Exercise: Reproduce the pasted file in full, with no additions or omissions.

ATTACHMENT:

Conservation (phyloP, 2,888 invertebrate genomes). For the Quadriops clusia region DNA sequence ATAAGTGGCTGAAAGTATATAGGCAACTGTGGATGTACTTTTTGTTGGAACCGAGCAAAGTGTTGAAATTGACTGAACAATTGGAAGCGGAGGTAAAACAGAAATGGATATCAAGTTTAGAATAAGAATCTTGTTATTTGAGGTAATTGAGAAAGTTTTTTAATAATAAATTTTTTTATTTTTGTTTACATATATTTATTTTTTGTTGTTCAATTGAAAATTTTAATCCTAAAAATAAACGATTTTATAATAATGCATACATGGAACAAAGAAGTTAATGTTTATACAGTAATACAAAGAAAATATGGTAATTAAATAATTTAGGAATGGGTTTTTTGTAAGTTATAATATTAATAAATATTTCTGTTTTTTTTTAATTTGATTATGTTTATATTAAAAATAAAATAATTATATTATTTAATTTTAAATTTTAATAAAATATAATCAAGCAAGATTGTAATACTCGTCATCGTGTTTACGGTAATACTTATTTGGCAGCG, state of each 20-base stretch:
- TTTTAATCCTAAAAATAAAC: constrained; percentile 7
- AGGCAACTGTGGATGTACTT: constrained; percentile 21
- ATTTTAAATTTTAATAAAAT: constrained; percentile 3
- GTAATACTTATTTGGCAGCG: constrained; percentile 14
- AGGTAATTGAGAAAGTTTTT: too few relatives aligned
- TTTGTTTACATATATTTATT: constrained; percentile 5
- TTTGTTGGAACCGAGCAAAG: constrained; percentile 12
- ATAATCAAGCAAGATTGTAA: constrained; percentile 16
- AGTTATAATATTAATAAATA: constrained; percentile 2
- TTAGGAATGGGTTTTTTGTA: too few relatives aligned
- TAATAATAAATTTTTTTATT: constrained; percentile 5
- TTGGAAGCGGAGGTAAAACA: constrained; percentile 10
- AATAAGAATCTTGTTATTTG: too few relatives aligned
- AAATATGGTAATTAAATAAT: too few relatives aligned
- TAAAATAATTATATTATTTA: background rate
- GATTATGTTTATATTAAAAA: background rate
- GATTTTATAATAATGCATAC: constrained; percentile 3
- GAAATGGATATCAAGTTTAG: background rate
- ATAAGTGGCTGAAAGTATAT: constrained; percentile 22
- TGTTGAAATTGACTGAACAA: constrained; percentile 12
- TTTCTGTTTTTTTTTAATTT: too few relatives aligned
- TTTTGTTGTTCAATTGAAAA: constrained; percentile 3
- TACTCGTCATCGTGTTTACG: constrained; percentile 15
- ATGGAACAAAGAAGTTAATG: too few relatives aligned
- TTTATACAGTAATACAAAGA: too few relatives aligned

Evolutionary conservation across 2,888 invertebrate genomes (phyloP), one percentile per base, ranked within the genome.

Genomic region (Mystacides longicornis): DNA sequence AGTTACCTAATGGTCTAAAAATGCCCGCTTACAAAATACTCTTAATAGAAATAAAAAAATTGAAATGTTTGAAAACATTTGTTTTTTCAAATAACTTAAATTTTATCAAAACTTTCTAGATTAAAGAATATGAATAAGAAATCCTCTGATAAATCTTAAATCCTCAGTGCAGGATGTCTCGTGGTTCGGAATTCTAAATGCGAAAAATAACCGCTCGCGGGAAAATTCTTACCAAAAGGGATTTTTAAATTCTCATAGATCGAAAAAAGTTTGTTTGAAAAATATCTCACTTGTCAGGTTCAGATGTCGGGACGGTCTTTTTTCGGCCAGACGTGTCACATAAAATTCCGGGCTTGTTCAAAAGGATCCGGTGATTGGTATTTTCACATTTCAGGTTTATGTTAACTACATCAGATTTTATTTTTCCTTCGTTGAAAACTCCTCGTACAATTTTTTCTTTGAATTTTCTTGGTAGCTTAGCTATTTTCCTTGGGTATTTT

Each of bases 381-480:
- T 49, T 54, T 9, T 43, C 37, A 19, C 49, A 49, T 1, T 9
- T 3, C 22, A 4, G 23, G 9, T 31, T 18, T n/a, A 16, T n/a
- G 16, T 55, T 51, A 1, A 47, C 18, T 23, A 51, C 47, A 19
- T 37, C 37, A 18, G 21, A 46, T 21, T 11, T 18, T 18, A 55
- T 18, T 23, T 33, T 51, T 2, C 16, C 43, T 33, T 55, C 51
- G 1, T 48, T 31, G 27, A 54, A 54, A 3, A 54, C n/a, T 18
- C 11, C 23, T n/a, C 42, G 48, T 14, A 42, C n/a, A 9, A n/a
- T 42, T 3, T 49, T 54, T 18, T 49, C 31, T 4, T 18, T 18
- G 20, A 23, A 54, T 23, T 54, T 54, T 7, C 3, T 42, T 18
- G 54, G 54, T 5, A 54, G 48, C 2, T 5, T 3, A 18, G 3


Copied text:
Conservation (phyloP, 2,888 invertebrate genomes). For the Quadriops clusia region DNA sequence ATAAGTGGCTGAAAGTATATAGGCAACTGTGGATGTACTTTTTGTTGGAACCGAGCAAAGTGTTGAAATTGACTGAACAATTGGAAGCGGAGGTAAAACAGAAATGGATATCAAGTTTAGAATAAGAATCTTGTTATTTGAGGTAATTGAGAAAGTTTTTTAATAATAAATTTTTTTATTTTTGTTTACATATATTTATTTTTTGTTGTTCAATTGAAAATTTTAATCCTAAAAATAAACGATTTTATAATAATGCATACATGGAACAAAGAAGTTAATGTTTATACAGTAATACAAAGAAAATATGGTAATTAAATAATTTAGGAATGGGTTTTTTGTAAGTTATAATATTAATAAATATTTCTGTTTTTTTTTAATTTGATTATGTTTATATTAAAAATAAAATAATTATATTATTTAATTTTAAATTTTAATAAAATATAATCAAGCAAGATTGTAATACTCGTCATCGTGTTTACGGTAATACTTATTTGGCAGCG, state of each 20-base stretch:
- TTTTAATCCTAAAAATAAAC: constrained; percentile 7
- AGGCAACTGTGGATGTACTT: constrained; percentile 21
- ATTTTAAATTTTAATAAAAT: constrained; percentile 3
- GTAATACTTATTTGGCAGCG: constrained; percentile 14
- AGGTAATTGAGAAAGTTTTT: too few relatives aligned
- TTTGTTTACATATATTTATT: constrained; percentile 5
- TTTGTTGGAACCGAGCAAAG: constrained; percentile 12
- ATAATCAAGCAAGATTGTAA: constrained; percentile 16
- AGTTATAATATTAATAAATA: constrained; percentile 2
- TTAGGAATGGGTTTTTTGTA: too few relatives aligned
- TAATAATAAATTTTTTTATT: constrained; percentile 5
- TTGGAAGCGGAGGTAAAACA: constrained; percentile 10
- AATAAGAATCTTGTTATTTG: too few relatives aligned
- AAATATGGTAATTAAATAAT: too few relatives aligned
- TAAAATAATTATATTATTTA: background rate
- GATTATGTTTATATTAAAAA: background rate
- GATTTTATAATAATGCATAC: constrained; percentile 3
- GAAATGGATATCAAGTTTAG: background rate
- ATAAGTGGCTGAAAGTATAT: constrained; percentile 22
- TGTTGAAATTGACTGAACAA: constrained; percentile 12
- TTTCTGTTTTTTTTTAATTT: too few relatives aligned
- TTTTGTTGTTCAATTGAAAA: constrained; percentile 3
- TACTCGTCATCGTGTTTACG: constrained; percentile 15
- ATGGAACAAAGAAGTTAATG: too few relatives aligned
- TTTATACAGTAATACAAAGA: too few relatives aligned

Evolutionary conservation across 2,888 invertebrate genomes (phyloP), one percentile per base, ranked within the genome.

Genomic region (Mystacides longicornis): DNA sequence AGTTACCTAATGGTCTAAAAATGCCCGCTTACAAAATACTCTTAATAGAAATAAAAAAATTGAAATGTTTGAAAACATTTGTTTTTTCAAATAACTTAAATTTTATCAAAACTTTCTAGATTAAAGAATATGAATAAGAAATCCTCTGATAAATCTTAAATCCTCAGTGCAGGATGTCTCGTGGTTCGGAATTCTAAATGCGAAAAATAACCGCTCGCGGGAAAATTCTTACCAAAAGGGATTTTTAAATTCTCATAGATCGAAAAAAGTTTGTTTGAAAAATATCTCACTTGTCAGGTTCAGATGTCGGGACGGTCTTTTTTCGGCCAGACGTGTCACATAAAATTCCGGGCTTGTTCAAAAGGATCCGGTGATTGGTATTTTCACATTTCAGGTTTATGTTAACTACATCAGATTTTATTTTTCCTTCGTTGAAAACTCCTCGTACAATTTTTTCTTTGAATTTTCTTGGTAGCTTAGCTATTTTCCTTGGGTATTTT

Each of bases 381-480:
- T 49, T 54, T 9, T 43, C 37, A 19, C 49, A 49, T 1, T 9
- T 3, C 22, A 4, G 23, G 9, T 31, T 18, T n/a, A 16, T n/a
- G 16, T 55, T 51, A 1, A 47, C 18, T 23, A 51, C 47, A 19
- T 37, C 37, A 18, G 21, A 46, T 21, T 11, T 18, T 18, A 55
- T 18, T 23, T 33, T 51, T 2, C 16, C 43, T 33, T 55, C 51
- G 1, T 48, T 31, G 27, A 54, A 54, A 3, A 54, C n/a, T 18
- C 11, C 23, T n/a, C 42, G 48, T 14, A 42, C n/a, A 9, A n/a
- T 42, T 3, T 49, T 54, T 18, T 49, C 31, T 4, T 18, T 18
- G 20, A 23, A 54, T 23, T 54, T 54, T 7, C 3, T 42, T 18
- G 54, G 54, T 5, A 54, G 48, C 2, T 5, T 3, A 18, G 3